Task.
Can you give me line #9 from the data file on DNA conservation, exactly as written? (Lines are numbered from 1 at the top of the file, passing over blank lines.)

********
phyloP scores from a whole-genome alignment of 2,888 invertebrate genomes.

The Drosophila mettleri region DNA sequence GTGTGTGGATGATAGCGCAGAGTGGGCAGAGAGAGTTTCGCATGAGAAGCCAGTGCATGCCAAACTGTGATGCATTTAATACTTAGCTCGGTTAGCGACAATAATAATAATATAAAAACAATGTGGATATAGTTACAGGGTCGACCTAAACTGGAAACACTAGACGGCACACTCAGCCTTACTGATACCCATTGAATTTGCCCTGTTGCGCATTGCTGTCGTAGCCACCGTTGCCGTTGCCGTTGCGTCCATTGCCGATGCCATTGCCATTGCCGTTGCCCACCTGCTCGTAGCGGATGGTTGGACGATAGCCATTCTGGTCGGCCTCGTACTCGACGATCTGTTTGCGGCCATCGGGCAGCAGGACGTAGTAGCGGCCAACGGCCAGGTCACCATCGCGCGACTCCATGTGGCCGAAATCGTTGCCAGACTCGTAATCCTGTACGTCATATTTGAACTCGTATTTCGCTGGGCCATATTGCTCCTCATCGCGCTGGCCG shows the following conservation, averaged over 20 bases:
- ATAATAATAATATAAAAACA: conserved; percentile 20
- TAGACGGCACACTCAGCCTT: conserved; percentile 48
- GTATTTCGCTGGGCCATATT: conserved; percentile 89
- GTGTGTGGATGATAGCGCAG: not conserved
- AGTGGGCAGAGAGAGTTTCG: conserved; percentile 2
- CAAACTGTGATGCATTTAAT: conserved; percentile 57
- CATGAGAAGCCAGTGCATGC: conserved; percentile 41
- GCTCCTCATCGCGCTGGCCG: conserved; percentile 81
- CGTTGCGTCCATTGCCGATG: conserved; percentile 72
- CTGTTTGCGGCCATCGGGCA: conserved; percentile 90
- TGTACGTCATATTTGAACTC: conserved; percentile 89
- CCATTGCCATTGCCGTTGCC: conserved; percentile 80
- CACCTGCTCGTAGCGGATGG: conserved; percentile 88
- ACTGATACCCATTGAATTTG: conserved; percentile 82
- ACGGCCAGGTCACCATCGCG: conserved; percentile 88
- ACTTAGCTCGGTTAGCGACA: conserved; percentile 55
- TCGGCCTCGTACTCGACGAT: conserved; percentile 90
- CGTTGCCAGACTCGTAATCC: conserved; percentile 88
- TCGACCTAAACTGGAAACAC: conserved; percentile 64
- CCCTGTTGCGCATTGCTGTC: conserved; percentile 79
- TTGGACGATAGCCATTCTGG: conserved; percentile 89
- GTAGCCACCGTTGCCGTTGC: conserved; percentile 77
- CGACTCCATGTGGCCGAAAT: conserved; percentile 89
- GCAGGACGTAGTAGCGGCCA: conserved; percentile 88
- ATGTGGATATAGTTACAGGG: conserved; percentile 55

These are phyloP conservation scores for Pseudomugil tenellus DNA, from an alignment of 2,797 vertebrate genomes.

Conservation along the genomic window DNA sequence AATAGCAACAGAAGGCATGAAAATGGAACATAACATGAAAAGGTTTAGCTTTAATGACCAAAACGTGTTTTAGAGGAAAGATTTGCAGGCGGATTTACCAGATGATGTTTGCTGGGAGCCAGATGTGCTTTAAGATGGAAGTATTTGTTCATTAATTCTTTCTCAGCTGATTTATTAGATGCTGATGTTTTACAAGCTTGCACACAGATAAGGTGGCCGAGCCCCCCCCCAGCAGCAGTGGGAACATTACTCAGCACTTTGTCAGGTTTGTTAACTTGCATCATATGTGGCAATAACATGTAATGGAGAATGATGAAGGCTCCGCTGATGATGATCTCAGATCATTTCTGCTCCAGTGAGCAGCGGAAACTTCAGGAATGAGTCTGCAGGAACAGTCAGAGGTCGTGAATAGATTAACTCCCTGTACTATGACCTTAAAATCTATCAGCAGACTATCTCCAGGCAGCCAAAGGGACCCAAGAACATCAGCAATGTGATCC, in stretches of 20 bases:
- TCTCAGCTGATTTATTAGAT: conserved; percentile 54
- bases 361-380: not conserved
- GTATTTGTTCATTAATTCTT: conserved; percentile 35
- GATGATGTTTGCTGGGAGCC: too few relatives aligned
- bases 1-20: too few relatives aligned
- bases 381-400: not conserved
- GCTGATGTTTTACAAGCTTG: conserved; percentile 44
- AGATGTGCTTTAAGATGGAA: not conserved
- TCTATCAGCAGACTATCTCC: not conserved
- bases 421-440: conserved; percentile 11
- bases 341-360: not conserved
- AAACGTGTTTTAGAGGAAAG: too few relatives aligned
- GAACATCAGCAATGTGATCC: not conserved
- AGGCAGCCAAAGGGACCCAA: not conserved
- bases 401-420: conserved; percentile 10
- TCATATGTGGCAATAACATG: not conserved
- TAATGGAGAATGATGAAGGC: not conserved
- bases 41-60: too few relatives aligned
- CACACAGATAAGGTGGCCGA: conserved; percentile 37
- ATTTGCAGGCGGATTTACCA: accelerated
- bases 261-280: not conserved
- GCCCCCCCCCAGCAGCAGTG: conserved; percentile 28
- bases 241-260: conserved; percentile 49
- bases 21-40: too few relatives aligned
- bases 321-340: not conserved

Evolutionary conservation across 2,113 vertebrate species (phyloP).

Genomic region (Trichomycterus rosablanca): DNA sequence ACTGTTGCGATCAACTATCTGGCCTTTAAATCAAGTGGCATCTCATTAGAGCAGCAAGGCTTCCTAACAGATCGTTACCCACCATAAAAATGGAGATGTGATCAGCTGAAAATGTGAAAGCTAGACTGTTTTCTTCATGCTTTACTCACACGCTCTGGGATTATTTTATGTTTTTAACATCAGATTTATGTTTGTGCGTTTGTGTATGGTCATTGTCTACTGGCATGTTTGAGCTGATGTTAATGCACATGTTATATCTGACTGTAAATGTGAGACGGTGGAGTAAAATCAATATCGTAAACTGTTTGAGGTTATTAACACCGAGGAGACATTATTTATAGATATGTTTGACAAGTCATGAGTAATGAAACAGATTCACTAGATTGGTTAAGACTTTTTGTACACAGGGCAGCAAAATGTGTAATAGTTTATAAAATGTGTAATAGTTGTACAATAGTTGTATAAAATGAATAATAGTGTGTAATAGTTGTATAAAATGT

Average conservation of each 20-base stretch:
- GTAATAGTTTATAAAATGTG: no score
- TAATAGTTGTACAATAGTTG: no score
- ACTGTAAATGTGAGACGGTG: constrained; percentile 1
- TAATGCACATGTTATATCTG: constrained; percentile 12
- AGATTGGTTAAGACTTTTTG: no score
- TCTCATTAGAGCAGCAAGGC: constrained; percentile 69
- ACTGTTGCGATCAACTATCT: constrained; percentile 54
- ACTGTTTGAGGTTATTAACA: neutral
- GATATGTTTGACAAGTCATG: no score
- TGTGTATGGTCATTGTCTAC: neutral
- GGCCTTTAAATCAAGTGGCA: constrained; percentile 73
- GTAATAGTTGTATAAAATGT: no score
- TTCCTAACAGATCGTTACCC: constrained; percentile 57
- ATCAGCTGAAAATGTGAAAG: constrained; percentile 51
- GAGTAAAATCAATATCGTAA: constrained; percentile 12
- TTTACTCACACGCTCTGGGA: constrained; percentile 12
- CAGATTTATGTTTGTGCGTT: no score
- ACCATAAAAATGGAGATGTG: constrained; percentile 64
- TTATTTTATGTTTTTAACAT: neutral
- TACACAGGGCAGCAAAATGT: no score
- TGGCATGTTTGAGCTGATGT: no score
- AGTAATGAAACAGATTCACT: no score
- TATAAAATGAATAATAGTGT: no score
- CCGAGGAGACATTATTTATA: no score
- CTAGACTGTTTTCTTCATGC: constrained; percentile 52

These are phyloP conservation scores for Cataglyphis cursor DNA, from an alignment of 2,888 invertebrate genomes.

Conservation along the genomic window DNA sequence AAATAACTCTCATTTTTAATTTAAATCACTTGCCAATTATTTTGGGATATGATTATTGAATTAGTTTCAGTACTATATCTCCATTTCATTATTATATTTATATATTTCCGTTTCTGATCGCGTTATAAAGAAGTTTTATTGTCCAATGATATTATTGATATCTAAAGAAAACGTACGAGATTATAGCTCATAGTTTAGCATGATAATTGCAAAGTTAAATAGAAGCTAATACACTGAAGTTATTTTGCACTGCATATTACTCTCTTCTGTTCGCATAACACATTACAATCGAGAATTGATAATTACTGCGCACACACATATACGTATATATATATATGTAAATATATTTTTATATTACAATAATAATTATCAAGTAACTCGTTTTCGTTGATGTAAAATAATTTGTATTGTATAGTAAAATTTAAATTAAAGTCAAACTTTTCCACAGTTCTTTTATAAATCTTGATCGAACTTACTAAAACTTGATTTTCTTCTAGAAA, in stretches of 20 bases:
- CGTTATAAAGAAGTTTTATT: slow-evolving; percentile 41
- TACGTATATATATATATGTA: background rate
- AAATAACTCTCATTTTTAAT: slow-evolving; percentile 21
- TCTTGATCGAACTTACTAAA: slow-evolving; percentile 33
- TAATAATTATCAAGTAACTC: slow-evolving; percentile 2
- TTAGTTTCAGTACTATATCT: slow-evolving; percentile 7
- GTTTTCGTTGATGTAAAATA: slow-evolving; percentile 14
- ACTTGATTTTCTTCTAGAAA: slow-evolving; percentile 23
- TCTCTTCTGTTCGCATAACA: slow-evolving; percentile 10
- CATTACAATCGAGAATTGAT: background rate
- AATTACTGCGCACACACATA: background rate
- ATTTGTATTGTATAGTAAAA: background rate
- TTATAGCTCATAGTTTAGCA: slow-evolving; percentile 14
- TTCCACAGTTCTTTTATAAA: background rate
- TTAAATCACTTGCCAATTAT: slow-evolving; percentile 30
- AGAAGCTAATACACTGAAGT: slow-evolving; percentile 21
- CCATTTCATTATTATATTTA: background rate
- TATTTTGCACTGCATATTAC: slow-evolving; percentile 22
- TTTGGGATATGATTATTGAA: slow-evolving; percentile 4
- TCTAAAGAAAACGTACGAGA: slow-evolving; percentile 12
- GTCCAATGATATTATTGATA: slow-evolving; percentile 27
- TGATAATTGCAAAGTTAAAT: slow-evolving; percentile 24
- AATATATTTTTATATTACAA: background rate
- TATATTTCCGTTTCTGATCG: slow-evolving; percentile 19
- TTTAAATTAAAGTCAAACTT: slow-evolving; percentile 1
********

- CATGAGAAGCCAGTGCATGC: conserved; percentile 41